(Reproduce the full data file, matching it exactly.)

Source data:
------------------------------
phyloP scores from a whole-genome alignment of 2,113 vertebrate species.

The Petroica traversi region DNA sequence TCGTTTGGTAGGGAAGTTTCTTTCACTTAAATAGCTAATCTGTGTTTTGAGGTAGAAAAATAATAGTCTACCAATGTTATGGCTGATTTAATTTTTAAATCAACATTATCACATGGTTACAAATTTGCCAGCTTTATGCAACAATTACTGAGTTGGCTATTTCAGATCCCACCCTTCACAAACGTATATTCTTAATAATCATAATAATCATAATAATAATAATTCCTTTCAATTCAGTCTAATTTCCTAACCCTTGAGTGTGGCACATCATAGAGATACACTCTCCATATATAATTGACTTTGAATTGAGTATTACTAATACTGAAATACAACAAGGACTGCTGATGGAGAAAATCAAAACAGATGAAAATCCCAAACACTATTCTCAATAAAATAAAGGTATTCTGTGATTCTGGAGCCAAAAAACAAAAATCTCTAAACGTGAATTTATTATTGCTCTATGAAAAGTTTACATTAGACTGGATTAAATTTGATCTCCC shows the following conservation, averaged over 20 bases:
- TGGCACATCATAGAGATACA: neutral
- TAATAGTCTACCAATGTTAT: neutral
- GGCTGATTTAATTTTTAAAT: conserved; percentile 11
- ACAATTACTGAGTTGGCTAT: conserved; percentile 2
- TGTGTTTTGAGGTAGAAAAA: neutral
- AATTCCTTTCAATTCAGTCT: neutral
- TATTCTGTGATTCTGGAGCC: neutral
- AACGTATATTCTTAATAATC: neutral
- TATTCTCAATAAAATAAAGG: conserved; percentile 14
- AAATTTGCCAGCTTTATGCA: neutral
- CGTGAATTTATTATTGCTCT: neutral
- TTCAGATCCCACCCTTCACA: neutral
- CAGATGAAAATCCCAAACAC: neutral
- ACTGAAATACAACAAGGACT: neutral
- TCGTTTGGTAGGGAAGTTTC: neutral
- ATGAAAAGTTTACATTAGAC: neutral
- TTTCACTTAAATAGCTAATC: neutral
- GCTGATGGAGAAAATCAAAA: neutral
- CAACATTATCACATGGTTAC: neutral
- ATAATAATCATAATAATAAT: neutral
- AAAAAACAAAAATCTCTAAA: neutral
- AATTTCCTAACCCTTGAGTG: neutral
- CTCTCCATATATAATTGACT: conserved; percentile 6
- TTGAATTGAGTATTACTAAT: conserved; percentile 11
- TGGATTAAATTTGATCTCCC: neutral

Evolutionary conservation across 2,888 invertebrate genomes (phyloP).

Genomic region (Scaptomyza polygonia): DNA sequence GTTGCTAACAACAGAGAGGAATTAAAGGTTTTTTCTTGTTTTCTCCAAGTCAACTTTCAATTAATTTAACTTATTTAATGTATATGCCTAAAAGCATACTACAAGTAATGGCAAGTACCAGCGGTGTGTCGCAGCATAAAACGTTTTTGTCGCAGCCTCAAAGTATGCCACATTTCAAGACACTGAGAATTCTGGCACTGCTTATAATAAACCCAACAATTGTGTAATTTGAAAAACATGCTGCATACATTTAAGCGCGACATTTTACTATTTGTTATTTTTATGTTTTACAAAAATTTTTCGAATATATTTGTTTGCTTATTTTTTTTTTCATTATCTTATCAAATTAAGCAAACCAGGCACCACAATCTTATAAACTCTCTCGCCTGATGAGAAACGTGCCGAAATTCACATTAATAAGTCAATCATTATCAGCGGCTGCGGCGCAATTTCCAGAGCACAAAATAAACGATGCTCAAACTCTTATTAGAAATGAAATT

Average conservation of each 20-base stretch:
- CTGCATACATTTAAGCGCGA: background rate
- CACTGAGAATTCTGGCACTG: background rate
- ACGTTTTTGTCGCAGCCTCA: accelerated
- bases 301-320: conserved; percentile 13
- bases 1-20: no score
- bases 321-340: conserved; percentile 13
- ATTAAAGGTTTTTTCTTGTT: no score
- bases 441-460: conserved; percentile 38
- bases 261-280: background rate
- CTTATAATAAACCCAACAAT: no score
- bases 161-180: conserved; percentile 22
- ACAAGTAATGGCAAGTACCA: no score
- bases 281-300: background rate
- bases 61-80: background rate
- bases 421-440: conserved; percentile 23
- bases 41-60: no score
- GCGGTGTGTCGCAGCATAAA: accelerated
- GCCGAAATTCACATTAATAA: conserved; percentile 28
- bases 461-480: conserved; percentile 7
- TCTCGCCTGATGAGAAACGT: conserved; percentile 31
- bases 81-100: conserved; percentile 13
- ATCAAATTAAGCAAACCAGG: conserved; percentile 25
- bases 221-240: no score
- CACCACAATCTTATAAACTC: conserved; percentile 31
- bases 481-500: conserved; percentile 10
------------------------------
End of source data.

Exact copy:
phyloP scores from a whole-genome alignment of 2,113 vertebrate species.

The Petroica traversi region DNA sequence TCGTTTGGTAGGGAAGTTTCTTTCACTTAAATAGCTAATCTGTGTTTTGAGGTAGAAAAATAATAGTCTACCAATGTTATGGCTGATTTAATTTTTAAATCAACATTATCACATGGTTACAAATTTGCCAGCTTTATGCAACAATTACTGAGTTGGCTATTTCAGATCCCACCCTTCACAAACGTATATTCTTAATAATCATAATAATCATAATAATAATAATTCCTTTCAATTCAGTCTAATTTCCTAACCCTTGAGTGTGGCACATCATAGAGATACACTCTCCATATATAATTGACTTTGAATTGAGTATTACTAATACTGAAATACAACAAGGACTGCTGATGGAGAAAATCAAAACAGATGAAAATCCCAAACACTATTCTCAATAAAATAAAGGTATTCTGTGATTCTGGAGCCAAAAAACAAAAATCTCTAAACGTGAATTTATTATTGCTCTATGAAAAGTTTACATTAGACTGGATTAAATTTGATCTCCC shows the following conservation, averaged over 20 bases:
- TGGCACATCATAGAGATACA: neutral
- TAATAGTCTACCAATGTTAT: neutral
- GGCTGATTTAATTTTTAAAT: conserved; percentile 11
- ACAATTACTGAGTTGGCTAT: conserved; percentile 2
- TGTGTTTTGAGGTAGAAAAA: neutral
- AATTCCTTTCAATTCAGTCT: neutral
- TATTCTGTGATTCTGGAGCC: neutral
- AACGTATATTCTTAATAATC: neutral
- TATTCTCAATAAAATAAAGG: conserved; percentile 14
- AAATTTGCCAGCTTTATGCA: neutral
- CGTGAATTTATTATTGCTCT: neutral
- TTCAGATCCCACCCTTCACA: neutral
- CAGATGAAAATCCCAAACAC: neutral
- ACTGAAATACAACAAGGACT: neutral
- TCGTTTGGTAGGGAAGTTTC: neutral
- ATGAAAAGTTTACATTAGAC: neutral
- TTTCACTTAAATAGCTAATC: neutral
- GCTGATGGAGAAAATCAAAA: neutral
- CAACATTATCACATGGTTAC: neutral
- ATAATAATCATAATAATAAT: neutral
- AAAAAACAAAAATCTCTAAA: neutral
- AATTTCCTAACCCTTGAGTG: neutral
- CTCTCCATATATAATTGACT: conserved; percentile 6
- TTGAATTGAGTATTACTAAT: conserved; percentile 11
- TGGATTAAATTTGATCTCCC: neutral

Evolutionary conservation across 2,888 invertebrate genomes (phyloP).

Genomic region (Scaptomyza polygonia): DNA sequence GTTGCTAACAACAGAGAGGAATTAAAGGTTTTTTCTTGTTTTCTCCAAGTCAACTTTCAATTAATTTAACTTATTTAATGTATATGCCTAAAAGCATACTACAAGTAATGGCAAGTACCAGCGGTGTGTCGCAGCATAAAACGTTTTTGTCGCAGCCTCAAAGTATGCCACATTTCAAGACACTGAGAATTCTGGCACTGCTTATAATAAACCCAACAATTGTGTAATTTGAAAAACATGCTGCATACATTTAAGCGCGACATTTTACTATTTGTTATTTTTATGTTTTACAAAAATTTTTCGAATATATTTGTTTGCTTATTTTTTTTTTCATTATCTTATCAAATTAAGCAAACCAGGCACCACAATCTTATAAACTCTCTCGCCTGATGAGAAACGTGCCGAAATTCACATTAATAAGTCAATCATTATCAGCGGCTGCGGCGCAATTTCCAGAGCACAAAATAAACGATGCTCAAACTCTTATTAGAAATGAAATT

Average conservation of each 20-base stretch:
- CTGCATACATTTAAGCGCGA: background rate
- CACTGAGAATTCTGGCACTG: background rate
- ACGTTTTTGTCGCAGCCTCA: accelerated
- bases 301-320: conserved; percentile 13
- bases 1-20: no score
- bases 321-340: conserved; percentile 13
- ATTAAAGGTTTTTTCTTGTT: no score
- bases 441-460: conserved; percentile 38
- bases 261-280: background rate
- CTTATAATAAACCCAACAAT: no score
- bases 161-180: conserved; percentile 22
- ACAAGTAATGGCAAGTACCA: no score
- bases 281-300: background rate
- bases 61-80: background rate
- bases 421-440: conserved; percentile 23
- bases 41-60: no score
- GCGGTGTGTCGCAGCATAAA: accelerated
- GCCGAAATTCACATTAATAA: conserved; percentile 28
- bases 461-480: conserved; percentile 7
- TCTCGCCTGATGAGAAACGT: conserved; percentile 31
- bases 81-100: conserved; percentile 13
- ATCAAATTAAGCAAACCAGG: conserved; percentile 25
- bases 221-240: no score
- CACCACAATCTTATAAACTC: conserved; percentile 31
- bases 481-500: conserved; percentile 10